Unpredictable NTFS mounting

My setup is a dual-boot Windows XP / SUSE Linux system, with three data partitions (Linux naitive, NTFS formatted empty space, and NTFS Windows filesystem) and the NTFS volumes are supposed to mount to /windows/C and /windows/D. Sometimes when I boot up, the files are where they should be, in those folders, sometimes they’re not; sometimes one is mounted, sometimes the other is.

Is there a way I can find out what’s wrong and perhaps fix this? I heard perhaps a disk error-check from the Windows side is necessary, but is there anything I can do from the Linux side?

Thank you,


If the windows partition is not shut down properly (hibernate is NOT enough) then you will have difficulty mounting the NTFS drives under Linux with the NTFS-3G driver. There is a work around to force the mounting, but IMHO its far better to shut down MS-Windows properly.

Do you know why this is? It seems strange that the filesystem would be affected by shutdown. Well, not really, if it was writing to the harddrive at the point of shutdown, some lines may not be completed, which makes sense.

Thanks for your quick answer, I’ll have to do some investigating :wink: but I have a feeling you’re right.


Correct. And in this case, you will see a respective warning if you boot in the verbose mode. Press Esc to switch to this mode and see, if this is the case or there are any other warnings.

Have a read of swerdna’s tutorial (forced and failed mounts sections).

There is an ntfsfix utility that has limited ability to correct some basic ntfs errors, but generally booting into windows is recommended along with chkdsk.

Thanks for all of your support. I’m unfortunately still having trouble mounting an NTFS volume that I formatted specifically as fileswap between Windows and Linux. The system sees that the drive is there, but it’s not mounted, and when I mount /dev/sda3, I get an error:

mount: wrong fs type, bad option, bad superblock on /dev/sda3,
missing codepage or helper program, or other error
In some cases useful info is found in syslog - try
dmesg | tail or so

So I dmesg, and it spits this out:

FAT: bogus number of reserved sectors
VFS: Can’t find a valid FAT filesystem on dev sda3.

This is odd, because I’ve tried checking the filesystem in Windows, I’ve formatted it numerous times, and still nothing works.

/dev/sda1 is mounting to /windows/C perfectly, so theres some stress alleviated.

Any help would be appreciated, I’ve tried most anything and am considerably stumped.

What’s the command line or fstab line that mounts it? And can you reproduce here the output from the command:

sudo /sbin/fdisk -l

The output of

sudo /sbin/fdisk -l


Disk /dev/sda: 160.0 GB, 160041885696 bytes
255 heads, 63 sectors/track, 19457 cylinders
Units = cylinders of 16065 * 512 = 8225280 bytes
Disk identifier: 0xd65316e1

   Device Boot      Start         End      Blocks   Id  System
/dev/sda1               1       10659    85618386    7  HPFS/NTFS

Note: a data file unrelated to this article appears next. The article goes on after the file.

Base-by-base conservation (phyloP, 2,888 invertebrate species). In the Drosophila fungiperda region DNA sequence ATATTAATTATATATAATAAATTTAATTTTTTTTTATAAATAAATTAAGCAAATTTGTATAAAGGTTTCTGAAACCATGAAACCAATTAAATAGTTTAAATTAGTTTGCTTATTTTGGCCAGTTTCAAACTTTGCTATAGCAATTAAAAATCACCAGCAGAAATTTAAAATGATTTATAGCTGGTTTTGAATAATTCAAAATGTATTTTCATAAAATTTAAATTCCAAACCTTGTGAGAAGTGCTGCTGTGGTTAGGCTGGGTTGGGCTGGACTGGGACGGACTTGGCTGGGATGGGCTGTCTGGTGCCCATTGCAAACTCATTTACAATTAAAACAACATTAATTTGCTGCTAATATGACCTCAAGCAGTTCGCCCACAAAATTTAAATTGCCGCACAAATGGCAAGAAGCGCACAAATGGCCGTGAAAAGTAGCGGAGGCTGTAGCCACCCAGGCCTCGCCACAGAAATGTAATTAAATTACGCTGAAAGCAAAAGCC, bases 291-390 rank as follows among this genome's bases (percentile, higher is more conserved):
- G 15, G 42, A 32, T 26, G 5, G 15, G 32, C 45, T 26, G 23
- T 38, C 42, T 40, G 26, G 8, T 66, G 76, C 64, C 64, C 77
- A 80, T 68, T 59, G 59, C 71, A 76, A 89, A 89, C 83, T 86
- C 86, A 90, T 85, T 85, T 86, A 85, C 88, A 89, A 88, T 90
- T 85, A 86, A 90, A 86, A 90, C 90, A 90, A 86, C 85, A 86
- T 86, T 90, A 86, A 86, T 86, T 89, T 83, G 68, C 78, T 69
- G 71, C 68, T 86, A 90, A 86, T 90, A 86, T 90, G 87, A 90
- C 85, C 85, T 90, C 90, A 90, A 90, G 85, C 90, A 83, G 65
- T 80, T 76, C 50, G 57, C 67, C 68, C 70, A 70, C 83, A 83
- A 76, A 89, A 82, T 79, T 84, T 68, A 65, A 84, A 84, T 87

/dev/sda2   *       10660       12617    15727635   83  Linux
/dev/sda3           12618       19144    52428127+   7  HPFS/NTFS
/dev/sda4           19145       19457     2514172+  82  Linux swap / Solaris

And I don’t understand the other question you asked… I used

mount /dev/sda3 /windows/D

to try to mount it.

OK there it is. Chenge this:

mount /dev/sda3 /windows/D

to this:

ntfs-3g /dev/sda3 /windows/D

or equally effective alternative is:

mount -t ntfs-3g /dev/sda3 /windows/D

You have to use the special driver ntfs-3g with the NTFS drives.

Background: HowTo Mount NTFS Filesystem Partition Read Write Access in openSUSE 10, 11

A final question:
You are mounting sda3 by entering a command in a console window. Would you prefer to have sda3 mount permanently, automatically at boot time?

Wow, I had no idea. thank yyou so much, this makes my new Eee completely set with Linux! Sorry for being out of the loop for so long, I have forgotten how to do simple things…:frowning:

Yes, I would like it to mount every time I boot Linux, I think the reason it didn’t is because I altered the nature of the partition from a FAT32 to an NTFS after I installed OpenSUSE, and the system probably did the same thing I did, and tried to ‘mount’ the FAT filesystem instead of using NTFS-3G, hence the error: FAT: No valid filesystem.

Which config file do I have to modify? I probably have to delete a few lines to make sure it stops trying to mount it as a FAT32 drive.

Thanks once again, this forum is quick, to the point, and very helpful.

You edit the File System Table, a text file called fstab, located at /etc/fstab.

First take out the line (if any) referring to sda3. That should take care of the attempts to mount a FAT partition.

Then place this line in fstab anywhere:

/dev/sda3 /windows/D            ntfs-3g    defaults 0 0

Finally, make sure the last line is a blank line.

Next time you boot, the partition should auto mount into directory “D”

Other one:

I had the problem with my ext.HD can`t open in suse anymore.
What I did with the ext,HD backup your file and restart you PC go to winxp/vista reformat HD and it is finish you can go back and reinstall the files,what your back up into ext.HD .



Just two things to say here Mike:

  1. welcome back, yours was truly a short absence: Well I`m going:) - openSUSE Forums
  2. to format in this case would be absolutely the wrong thing to do